CONSALD Meeting 3/29/2005

Minutesof the Meeting Spring 2005
57th Meeting of the Association of Asian Studies
Thursday 29 march 2005, 2-6 pm pm
Grand Ballrooom D North, Hyatt Regency
Chicago, Illinois

Attendees
1. Minutes from previous meeting
2. Round Robin
2a. Treasurer's Report
3. Project updates and new initiatives
4. CONSALD business
5. Elections
6. Library of Congress Reports
7. Adjournment

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Attendees: Marti Alt, Usha Bhasker, Aruna Kuruganti, Merry Burlingham, David Magier, Allen Thrasher, Jim Nye, James Simon, Philip McEldowney, Fehl Cannon, Catherine Lee, Jerry Hall, Tim Bryson, Bronwen Bledsoe, Rajwant Chilana, Laila Mulgaokar, Adnan Malik, James Niessen, Melvin Thatcher, Will Tuchrello, Qun Ying Li, Marie Waltz, Todd Scudiere, Avinash Maheshwary, Gurnek Singh, Andrea Singer, Kenneth Harvey (Proquest)

The meeting was opened by David Magier, standing in for Mary Rader. J. Nye announced that Mary had given birth to a son, Zim Edward, and that mother, baby, and family were doing well. Attendees introduced themselves.

1. Minutes were read silently and approved.

 2. Round Robin highlights:

  • Philip McEldowney reported that Virginia's microfilms of district gazetteers are being catalogued, including authorities for locations. 80% of the collection has been added to OCLC.
  • Qun Ying Li, the first South Asia Bibliographer at Arizona State, mentioned their South Asia committee and Blackwell approval plan. No South Asian languages are being taught.
  • Bronwen Bledsoe, Chicago, described acquisitions including Persian titles and Adam Mathew microfilms.
  • Jerry Hall, DSAL, reported on additions of 11 dictionaries, functioning Perso-Arabic script, 3,000 additional photographic images, atlases, photographic WWI I images, and a Tamil web interface. Work is continuing on the Historical Atlas of South Asia and negotiations with Art Store to increase awareness of DSAL images.
  • Melvin Thatcher reported that the Genealogical Society of Utah is filming Hindu pilgrimage records.
  • Gurnek Singh reported that Syracuse is holding a Human Rights Movie Conference.
  • Andrea Singer reported on new faculty in history, economics, and Urdu at Indiana, and a buying trip to the Kolkata Book Fair.
  • Merry Burlingham described new faculty in Asian studies and great progress in Texas's library re-con project.
  • Allen Thrasher described his role as South Asia team coordinator, a new organizational structure at LC. Planning is going ahead for expanded exhibit space and Friends activities. Cataloging projects including Dravidian language materials and Sanskrit and Indo-Aryan manuscripts.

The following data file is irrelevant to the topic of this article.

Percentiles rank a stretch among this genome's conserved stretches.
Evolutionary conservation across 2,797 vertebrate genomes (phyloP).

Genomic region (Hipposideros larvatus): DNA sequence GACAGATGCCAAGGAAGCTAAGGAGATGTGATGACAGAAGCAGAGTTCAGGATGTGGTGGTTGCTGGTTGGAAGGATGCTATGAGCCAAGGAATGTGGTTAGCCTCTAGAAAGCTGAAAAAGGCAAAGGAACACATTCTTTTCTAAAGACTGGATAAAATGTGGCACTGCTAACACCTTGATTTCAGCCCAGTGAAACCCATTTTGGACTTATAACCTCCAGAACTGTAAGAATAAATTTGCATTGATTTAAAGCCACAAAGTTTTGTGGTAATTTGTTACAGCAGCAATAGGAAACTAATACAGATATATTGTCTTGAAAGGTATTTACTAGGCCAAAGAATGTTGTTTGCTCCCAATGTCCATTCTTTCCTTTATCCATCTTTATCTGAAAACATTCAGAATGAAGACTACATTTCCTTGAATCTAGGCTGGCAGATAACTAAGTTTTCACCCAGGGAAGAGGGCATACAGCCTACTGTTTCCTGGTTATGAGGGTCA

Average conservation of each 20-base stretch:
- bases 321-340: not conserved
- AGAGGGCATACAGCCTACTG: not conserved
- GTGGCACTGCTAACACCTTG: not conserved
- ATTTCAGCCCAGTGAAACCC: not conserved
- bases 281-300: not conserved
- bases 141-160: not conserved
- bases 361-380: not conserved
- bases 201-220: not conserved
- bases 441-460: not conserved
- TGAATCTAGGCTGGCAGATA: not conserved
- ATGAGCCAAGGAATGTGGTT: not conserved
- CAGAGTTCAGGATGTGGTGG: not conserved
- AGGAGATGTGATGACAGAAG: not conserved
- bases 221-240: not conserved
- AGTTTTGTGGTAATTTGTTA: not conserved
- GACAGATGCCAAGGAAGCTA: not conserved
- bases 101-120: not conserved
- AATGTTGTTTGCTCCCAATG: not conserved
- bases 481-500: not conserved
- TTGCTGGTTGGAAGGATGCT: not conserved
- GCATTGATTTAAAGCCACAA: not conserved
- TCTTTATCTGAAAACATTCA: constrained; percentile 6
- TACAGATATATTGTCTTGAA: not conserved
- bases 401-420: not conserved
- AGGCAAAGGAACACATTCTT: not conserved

• Marti Alt of Ohio State, which has no South Asian program but a growing program in Religious Studies, said that OSU is evaluating priorities including their SAMP and CRL memberships.
  • Adnan Malik described Cornell's elimination of a cataloging backlog, new faculty in South Asia history and the British Empire, and new acquisitions from Sri Lanka.
  • Aruna Kuruganti reported that she is able to keep more of the BAS indexing up to date because of the increased presence of online tables of contents of journals for her to refer to. She also reported that ISSNs have now been added to all BAS records to facilitate automated linking to online full-text.
  • Usha Bhasker reported that under the leadership of the new Director David Ferriero, NYPL plans to merge the catalogs of the Branch Libraries and the Research Libraries, so that the general public has only one database to search - this could be problematic since material from the branches circulate but those at Research do not. Acquisitions continue at the same level; there is interest in the Afghanistan program.
  • Catherine Lee described UCLA's plan for a Center for South Asian Studies chaired by Sanjay Subramanian of Oxford. In a reorganization, Catherine and approximately 30 other librarians and staff are part of a Collections Research Instruction Services Dept.
  • Avinash Maheshwary of Duke reported that Deborah Jakobs has become the library director. The Triangle arrangement continues and there is a new digitization department. The cataloging backlogs are down to 200 titles.
  • Jim Nye reported that Chicago will begin teaching Malayalam. The Roja Muthia Research Library has a new building. Tokyo University of Foreign Studies has received support from the government and area studies librarians throughout Japan have been forming themselves into an organization.
  • James Simon reported that CRL has received a TICFIA grant of $800,000 ($197,000 for year one),Work will continue on the South Asian Union Catalog and indexing periodicals. He introduced CRL librarians Marie Waltz and Todd Scudiere.
  •  David Magier described Columbia's backlog cataloging and offsite storage re-location. They will digitize a gift collection of 1200 slides on Islamic architecture worldwide.
  • Tim Bryson says Emory is hiring a new faculty person in Tibetan Buddhism and is hoping for library support for the area.

2a. The Treasurer's report indicates a balance of $722.60.

3. Project updates and new initiatives:

a. British Library Endangered Archives Programme
      A. Malik reported for himself and Jim Nye that the Urdu periodical preservation and access project in which Cornell, Aligarh Muslim University, and the Center for South Asia Libraries are partnering has identified 50 prominent titles and begun the initial searching phase to identify gaps. Actual imaging will take place at Aligarh and digital images will go to the British Library, South Asian institutions, and the Center for South Asian Libraries. Digital versions will be made available on the web.

b. Khwaja Collection
       J. Nye reported that the Karachi collection of 25,000 monographs and many long runs of serials will be available. Within the next few weeks he will be organizing a conference call to expand the Urdu Research Library Consortium in an effort to purchase the collection. The University of Karachi is one of several institutions that may be a collaborating partner for maintenance of the collection.

c. South Asia Union Catalogue update
       J. Nye reported that the pilot funding of Phase 1 (South India and Sri Lanka) by the New Delhi Office of the Ford Foundation will be followed by TICFIA funded phase 3 which includes Nepal and phase 4 which includes Perso-Arabic scripts from the West. NEH won't be funding phase 2 (East India, Bangladesh, Burma), but has asked that the planning group re-apply. The Council of Overseas Research Centers might help with the project beginning in Bangladesh. Jim hopes that unique records from U.S. institutions will be added. Manuscripts haven't yet been included, but Columbia may help with that.